Roche announced Monday that the Phase III IMpower150 study met its co-primary endpoint of overall survival (OS), with the combination of Tecentriq (atezolizumab) and Avastin (bevacizumab) plus chemotherapy as a first-line treatment for people with advanced non-squamous non-small-cell lung cancer (NSCLC) significantly extending survival compared with Avastin plus chemotherapy. The company noted that a survival benefit was observed across key subgroups, including those with varying levels of PD-L1 expression.
In November last year, Roche reported that in the study, the combination of Tecentriq and Avastin plus chemotherapy provided a significant and clinically meaningful reduction in the risk of disease worsening or death compared to Avastin plus chemotherapy. Results later detailed at the European Society for Medical Oncology (ESMO) immuno-oncology congress showed that patients who received Tecentriq and Avastin plus chemotherapy had a 38 percent reduced risk of their disease worsening or death compared with those who received Avastin plus chemotherapy, with respective median progression-free survival (PFS) of 8.3 months and 6.8 months.
The IMpower150 study randomised 1202 people with stage IV non-squamous NSCLC who had not been treated with chemotherapy for their advanced disease to receive Tecentriq plus carboplatin and paclitaxel, Tecentriq and Avastin plus carboplatin and paclitaxel or Avastin plus carboplatin and paclitaxel. The trial's co-primary endpoints were PFS and OS, with the analysis of the former goal only statistically powered to demonstrate a comparison between patients wo received Tecentriq and Avastin plus carboplatin and paclitaxel and those given Avastin plus carboplatin and paclitaxel.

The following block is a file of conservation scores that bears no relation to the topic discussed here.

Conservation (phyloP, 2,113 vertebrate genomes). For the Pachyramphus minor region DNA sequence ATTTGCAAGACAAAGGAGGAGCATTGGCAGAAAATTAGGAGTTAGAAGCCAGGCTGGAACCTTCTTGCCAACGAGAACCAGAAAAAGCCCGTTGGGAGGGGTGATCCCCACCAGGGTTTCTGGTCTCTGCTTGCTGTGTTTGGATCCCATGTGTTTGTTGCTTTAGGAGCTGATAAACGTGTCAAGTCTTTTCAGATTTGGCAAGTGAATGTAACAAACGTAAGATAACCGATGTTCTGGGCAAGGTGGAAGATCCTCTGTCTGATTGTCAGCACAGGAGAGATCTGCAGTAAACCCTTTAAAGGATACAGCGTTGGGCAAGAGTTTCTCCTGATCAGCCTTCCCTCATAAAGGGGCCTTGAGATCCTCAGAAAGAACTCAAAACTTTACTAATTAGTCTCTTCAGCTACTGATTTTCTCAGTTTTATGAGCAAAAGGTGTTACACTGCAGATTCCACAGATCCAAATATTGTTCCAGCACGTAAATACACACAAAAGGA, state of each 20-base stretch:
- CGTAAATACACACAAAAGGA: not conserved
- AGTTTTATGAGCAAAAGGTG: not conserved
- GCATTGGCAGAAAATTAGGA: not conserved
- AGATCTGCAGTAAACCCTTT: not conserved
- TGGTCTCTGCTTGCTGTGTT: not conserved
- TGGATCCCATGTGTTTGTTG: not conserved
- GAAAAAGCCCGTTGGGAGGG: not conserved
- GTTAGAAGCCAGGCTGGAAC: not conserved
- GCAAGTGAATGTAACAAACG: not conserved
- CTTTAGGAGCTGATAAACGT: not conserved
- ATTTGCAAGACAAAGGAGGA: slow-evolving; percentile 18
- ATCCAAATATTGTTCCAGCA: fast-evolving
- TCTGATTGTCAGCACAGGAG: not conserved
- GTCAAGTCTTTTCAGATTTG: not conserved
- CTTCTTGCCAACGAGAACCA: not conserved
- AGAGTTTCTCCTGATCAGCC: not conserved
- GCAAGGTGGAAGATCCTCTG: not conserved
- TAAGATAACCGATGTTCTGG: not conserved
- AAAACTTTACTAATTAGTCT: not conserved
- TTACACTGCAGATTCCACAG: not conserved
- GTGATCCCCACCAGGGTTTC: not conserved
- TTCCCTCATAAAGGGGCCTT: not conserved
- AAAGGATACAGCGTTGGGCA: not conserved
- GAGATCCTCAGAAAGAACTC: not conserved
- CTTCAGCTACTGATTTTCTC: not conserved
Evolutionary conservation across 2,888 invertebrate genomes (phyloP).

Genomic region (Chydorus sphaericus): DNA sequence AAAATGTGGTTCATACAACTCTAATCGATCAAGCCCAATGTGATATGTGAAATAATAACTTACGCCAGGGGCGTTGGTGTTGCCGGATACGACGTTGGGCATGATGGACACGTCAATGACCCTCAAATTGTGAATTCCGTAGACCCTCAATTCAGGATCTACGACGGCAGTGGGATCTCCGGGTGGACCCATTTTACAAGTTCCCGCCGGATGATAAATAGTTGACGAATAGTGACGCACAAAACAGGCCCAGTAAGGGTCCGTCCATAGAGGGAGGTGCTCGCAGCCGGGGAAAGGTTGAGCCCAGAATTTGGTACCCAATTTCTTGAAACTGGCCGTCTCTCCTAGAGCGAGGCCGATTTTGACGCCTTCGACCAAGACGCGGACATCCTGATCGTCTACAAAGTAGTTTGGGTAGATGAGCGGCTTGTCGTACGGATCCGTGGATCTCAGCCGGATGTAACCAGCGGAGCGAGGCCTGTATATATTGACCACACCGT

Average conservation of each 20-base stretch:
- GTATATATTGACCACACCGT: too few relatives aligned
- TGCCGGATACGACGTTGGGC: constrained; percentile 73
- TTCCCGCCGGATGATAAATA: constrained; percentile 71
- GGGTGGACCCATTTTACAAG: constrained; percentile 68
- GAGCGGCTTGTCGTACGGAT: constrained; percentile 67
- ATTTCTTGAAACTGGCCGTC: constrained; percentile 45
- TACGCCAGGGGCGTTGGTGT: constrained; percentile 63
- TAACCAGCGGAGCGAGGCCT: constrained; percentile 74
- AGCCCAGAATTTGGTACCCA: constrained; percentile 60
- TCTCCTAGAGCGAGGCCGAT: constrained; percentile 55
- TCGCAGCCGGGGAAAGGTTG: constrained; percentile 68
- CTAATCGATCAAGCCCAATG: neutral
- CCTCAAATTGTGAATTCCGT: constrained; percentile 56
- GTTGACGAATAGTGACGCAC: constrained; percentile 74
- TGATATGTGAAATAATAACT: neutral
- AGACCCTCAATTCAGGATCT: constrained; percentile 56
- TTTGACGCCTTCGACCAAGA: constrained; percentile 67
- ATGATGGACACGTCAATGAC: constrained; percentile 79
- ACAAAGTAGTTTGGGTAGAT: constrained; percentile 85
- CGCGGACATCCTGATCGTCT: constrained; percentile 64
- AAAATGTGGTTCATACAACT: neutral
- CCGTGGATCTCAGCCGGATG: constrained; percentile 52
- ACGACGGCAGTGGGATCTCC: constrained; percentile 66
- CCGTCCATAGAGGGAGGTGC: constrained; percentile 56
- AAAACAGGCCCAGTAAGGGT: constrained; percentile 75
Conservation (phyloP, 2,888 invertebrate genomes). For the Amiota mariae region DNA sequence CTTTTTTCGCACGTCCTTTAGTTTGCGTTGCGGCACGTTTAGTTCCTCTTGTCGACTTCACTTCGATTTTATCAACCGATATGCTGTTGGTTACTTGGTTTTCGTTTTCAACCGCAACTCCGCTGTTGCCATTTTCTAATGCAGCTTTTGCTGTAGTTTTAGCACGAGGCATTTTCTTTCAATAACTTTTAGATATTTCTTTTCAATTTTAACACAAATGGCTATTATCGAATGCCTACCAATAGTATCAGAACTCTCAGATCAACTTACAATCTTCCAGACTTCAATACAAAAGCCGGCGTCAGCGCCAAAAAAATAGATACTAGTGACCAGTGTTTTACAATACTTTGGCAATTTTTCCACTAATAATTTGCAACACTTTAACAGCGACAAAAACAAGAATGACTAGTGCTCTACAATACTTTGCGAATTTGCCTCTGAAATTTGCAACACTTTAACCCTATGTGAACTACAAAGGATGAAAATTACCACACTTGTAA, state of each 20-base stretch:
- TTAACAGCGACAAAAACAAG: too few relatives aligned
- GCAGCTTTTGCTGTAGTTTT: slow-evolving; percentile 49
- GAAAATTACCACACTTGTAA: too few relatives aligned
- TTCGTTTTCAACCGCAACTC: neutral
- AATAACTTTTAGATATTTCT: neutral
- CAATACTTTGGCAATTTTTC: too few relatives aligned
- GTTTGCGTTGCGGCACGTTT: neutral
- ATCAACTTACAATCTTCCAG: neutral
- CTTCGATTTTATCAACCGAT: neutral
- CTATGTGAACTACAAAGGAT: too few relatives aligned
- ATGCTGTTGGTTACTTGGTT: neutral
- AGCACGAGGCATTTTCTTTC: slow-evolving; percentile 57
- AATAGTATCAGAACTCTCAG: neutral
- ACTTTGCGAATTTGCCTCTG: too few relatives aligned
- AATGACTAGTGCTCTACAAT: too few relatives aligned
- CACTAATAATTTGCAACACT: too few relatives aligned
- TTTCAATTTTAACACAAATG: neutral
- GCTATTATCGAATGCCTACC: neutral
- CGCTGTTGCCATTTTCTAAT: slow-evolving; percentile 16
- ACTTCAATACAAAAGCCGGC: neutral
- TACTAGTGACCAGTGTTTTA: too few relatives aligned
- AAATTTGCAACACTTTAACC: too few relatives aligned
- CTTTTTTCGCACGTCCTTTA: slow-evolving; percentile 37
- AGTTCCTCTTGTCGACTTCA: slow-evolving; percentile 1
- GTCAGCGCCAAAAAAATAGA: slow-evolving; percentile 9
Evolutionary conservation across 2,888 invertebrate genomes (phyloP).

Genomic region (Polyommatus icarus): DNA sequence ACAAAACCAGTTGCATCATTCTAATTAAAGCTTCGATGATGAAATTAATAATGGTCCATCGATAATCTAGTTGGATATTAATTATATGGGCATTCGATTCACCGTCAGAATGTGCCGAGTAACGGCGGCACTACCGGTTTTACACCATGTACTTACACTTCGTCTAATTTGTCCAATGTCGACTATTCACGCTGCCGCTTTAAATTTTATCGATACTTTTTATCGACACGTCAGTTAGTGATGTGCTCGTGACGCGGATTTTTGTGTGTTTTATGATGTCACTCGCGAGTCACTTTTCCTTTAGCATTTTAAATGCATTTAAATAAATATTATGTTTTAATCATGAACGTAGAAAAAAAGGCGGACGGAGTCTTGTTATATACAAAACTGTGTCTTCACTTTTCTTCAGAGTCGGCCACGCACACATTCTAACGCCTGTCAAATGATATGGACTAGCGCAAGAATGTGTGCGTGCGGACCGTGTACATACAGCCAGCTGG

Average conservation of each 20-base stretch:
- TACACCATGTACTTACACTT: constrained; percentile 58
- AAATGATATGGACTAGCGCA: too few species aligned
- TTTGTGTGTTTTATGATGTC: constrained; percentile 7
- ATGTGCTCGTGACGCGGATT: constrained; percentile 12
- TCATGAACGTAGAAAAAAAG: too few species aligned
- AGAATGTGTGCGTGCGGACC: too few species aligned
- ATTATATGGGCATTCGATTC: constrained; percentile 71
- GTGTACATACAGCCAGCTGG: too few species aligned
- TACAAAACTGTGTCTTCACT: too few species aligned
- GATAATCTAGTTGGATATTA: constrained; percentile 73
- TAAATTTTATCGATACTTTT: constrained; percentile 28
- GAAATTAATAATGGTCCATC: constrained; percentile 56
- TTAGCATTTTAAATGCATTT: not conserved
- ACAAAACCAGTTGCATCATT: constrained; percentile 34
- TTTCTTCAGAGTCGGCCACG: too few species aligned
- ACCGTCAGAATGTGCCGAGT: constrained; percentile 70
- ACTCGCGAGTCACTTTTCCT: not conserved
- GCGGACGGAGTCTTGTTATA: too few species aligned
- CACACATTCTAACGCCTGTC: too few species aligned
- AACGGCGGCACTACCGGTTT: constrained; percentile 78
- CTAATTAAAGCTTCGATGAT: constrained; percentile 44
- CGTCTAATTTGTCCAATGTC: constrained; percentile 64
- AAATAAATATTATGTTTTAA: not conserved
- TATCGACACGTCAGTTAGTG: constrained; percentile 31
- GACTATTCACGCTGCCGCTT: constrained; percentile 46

According to Roche, at the latest interim analysis, results found that substituting Avastin with Tecentriq in the combination with chemotherapy did not show a significant OS benefit compared to the combination of Avastin plus chemotherapy. The company added that the study will continue as planned to the final analysis, with data scheduled to be presented at an upcoming medical meeting.
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Sandra Horning, head of global product development, said "we will submit these additional data to global health authorities and hope to bring this potential treatment option to patients as soon as possible." Roche is investigating Tecentriq alone or in combination in eight Phase III lung cancer studies, with three more trials expected to report this year. Last week, the drugmaker announced that results from the Phase III IMpower131 demonstrated that the combination of Tecentriq plus chemotherapy reduced the risk of disease worsening or death compared with chemotherapy alone in the initial treatment of people with advanced squamous NSCLC.
Tecentriq, a monoclonal antibody designed to bind with the PD-L1 protein, is approved in Europe, the US and more than 50 countries for people with previously treated metastatic NSCLC and for those with locally advanced or metastatic urothelial cancer who are not eligible for cisplatin chemotherapy, or who have had disease progression during or following platinum-containing therapy. The product generated sales of 487 million Swiss francs ($515 million) last year.
Analysts at Baader Helvea said the latest findings complete an "already robust" set of data for Tecentriq as an initial treatment for NSCLC. "We continue to see Roche efficacy more than sufficiently competitive to grant a 43 percent market share in the indication, translating in 4.9 billion [Swiss] francs Tecentriq peak sales and 1.2 billion francs in 2018," Baader's Bruno Bulic remarked, adding "facing biosimilar competition...we see Tecentriq sales coming timely to support Roche's profitability going forward."
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